Half of this circuit is very similar to the Endura circuit, a Boost Architecture Crest Factor Controller. If you carefully compare to the Endura circuit you will see that, despite the type numbers and brands being different, (Semiconductor Technology, L6561 in the Endura and Fujitsu Electric PK0AN FAN7527 in this circuit), the pin outs are identical and the circuit around it is almost the same bar a few changed values of resistors. I would go so far as to say that the crest factor control chips are essentially the same device in each circuit. The way it initially starts though is different. In this circuit the lamp oscillator starts first followed by the crest factor corrector part whereas in the Endura it was the other way round.
The resevior capacitor in this circuit is a lot smaller, one fifth the capacitance and does not use the inrush control resistor shorted later by an IGBT, it is simply connected directly across the D.C. line.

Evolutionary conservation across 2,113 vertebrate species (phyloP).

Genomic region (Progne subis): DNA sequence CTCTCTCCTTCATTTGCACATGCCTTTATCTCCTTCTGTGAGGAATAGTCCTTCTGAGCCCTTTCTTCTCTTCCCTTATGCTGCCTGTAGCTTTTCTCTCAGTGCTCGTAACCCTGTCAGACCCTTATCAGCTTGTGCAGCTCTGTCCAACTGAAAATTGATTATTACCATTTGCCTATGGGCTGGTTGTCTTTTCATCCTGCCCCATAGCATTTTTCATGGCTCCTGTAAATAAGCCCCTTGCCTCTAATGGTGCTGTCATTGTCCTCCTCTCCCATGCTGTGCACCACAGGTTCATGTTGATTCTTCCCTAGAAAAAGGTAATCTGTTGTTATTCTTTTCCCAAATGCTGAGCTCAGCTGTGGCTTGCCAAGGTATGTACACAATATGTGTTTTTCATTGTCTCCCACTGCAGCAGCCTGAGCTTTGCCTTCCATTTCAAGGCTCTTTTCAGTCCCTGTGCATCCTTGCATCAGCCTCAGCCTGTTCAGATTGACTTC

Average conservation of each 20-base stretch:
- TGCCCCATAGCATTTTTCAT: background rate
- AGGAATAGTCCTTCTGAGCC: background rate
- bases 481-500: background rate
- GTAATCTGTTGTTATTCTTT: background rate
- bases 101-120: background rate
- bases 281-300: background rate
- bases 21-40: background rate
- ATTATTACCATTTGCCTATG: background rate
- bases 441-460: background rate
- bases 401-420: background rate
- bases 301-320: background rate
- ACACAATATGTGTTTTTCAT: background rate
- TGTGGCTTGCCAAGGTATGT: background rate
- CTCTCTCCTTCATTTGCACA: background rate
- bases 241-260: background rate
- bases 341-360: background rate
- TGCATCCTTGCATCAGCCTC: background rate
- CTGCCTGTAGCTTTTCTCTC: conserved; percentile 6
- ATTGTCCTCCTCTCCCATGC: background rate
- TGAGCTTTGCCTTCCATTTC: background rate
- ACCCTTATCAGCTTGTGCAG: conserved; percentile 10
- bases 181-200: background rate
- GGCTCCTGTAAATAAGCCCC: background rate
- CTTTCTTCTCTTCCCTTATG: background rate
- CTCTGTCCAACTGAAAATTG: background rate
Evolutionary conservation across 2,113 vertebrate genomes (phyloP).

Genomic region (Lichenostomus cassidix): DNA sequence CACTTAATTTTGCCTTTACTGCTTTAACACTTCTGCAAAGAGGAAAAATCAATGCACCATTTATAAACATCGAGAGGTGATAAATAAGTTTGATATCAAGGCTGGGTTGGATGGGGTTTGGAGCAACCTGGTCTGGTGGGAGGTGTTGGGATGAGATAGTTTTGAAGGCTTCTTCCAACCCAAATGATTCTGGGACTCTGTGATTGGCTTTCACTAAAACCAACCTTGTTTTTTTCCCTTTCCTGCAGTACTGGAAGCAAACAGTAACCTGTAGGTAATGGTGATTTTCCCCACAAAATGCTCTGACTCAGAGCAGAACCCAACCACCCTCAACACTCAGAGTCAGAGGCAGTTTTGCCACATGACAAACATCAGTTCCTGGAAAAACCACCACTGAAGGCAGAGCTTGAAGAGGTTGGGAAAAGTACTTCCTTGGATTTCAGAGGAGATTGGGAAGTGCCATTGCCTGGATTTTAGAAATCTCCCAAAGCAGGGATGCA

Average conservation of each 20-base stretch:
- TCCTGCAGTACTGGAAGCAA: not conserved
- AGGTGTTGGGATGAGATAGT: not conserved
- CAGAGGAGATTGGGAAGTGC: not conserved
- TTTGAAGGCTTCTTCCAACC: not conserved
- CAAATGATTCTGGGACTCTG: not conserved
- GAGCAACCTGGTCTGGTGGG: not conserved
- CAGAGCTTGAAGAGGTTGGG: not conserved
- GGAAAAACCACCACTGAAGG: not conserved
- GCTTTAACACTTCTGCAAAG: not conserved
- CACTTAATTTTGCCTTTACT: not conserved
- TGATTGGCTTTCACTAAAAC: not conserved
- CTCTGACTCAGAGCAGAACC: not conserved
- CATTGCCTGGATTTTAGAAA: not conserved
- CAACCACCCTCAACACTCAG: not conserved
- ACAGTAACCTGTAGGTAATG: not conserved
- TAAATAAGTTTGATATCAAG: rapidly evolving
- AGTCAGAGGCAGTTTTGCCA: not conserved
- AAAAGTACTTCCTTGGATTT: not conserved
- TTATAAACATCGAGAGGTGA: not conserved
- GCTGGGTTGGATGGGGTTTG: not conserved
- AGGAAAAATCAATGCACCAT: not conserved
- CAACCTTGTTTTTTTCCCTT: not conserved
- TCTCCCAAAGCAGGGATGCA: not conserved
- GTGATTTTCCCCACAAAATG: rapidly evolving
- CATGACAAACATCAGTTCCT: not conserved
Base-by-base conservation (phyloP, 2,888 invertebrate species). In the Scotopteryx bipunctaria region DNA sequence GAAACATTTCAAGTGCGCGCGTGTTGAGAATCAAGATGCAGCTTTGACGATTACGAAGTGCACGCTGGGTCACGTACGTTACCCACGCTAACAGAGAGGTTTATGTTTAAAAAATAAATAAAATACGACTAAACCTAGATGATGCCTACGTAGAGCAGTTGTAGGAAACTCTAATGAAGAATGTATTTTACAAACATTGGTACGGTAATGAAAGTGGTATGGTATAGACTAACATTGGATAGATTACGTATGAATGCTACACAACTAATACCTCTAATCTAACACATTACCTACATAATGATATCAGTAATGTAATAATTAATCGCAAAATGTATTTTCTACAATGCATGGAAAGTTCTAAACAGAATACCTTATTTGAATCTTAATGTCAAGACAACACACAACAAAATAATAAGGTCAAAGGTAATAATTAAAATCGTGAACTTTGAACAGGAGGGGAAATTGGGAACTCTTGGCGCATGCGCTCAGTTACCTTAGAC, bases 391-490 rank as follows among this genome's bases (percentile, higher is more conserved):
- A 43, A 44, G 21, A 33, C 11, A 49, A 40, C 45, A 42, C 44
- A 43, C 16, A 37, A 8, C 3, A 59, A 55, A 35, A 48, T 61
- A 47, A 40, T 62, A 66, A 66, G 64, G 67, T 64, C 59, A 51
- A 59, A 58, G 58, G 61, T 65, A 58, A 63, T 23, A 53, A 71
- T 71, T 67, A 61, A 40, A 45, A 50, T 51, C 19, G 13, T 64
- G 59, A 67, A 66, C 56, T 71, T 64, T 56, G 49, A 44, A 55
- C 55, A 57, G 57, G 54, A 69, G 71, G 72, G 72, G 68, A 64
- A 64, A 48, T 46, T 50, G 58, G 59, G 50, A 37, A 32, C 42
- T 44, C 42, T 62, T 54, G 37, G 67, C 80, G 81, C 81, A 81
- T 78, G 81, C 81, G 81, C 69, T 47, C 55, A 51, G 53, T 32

The interesting bit is the "Oscillator". It is much more complex than in the Endura circuit. Whereas the Endura circuit uses a few descrete active semiconductors, a couple of IGBT's, a MOSFET, and SCR and a few diodes, this circuit has a full bridge architecture with each half of the bridge driven by a seperate and different high-side low-side driver chips.
All four bridge MOSFETS are driven by a dedicated oscillator, driver, monitor-control chip, the CM3593 which I could find no data on.
Like the Endura however, the lamp impedance match, (chokes, transformers and capacitors) around the lamp seem to again rely on series resonance at least to some extent. The main lamp choke is wound with about 50 turns of 1mm Litz wire, and looks similar, but smaller to the main Endura Choke. The starting transformer, the tapped coil at the top end of the lamp, is wound with ordinary enameled transformer wire and is quite a lot thinner than the Litz on the main choke and seems to have about 100 turns in all, 50 on each half. The ferrite core is twice as deep as the choke's core. One would expect that the inductance of the half of this inductor permanently in series with the lamp to have much greater inductance than the main choke itself at the operating frequency, unless the other half is somehow shorted out (thus effectively shorting the lamp series half by transformer action) during operation.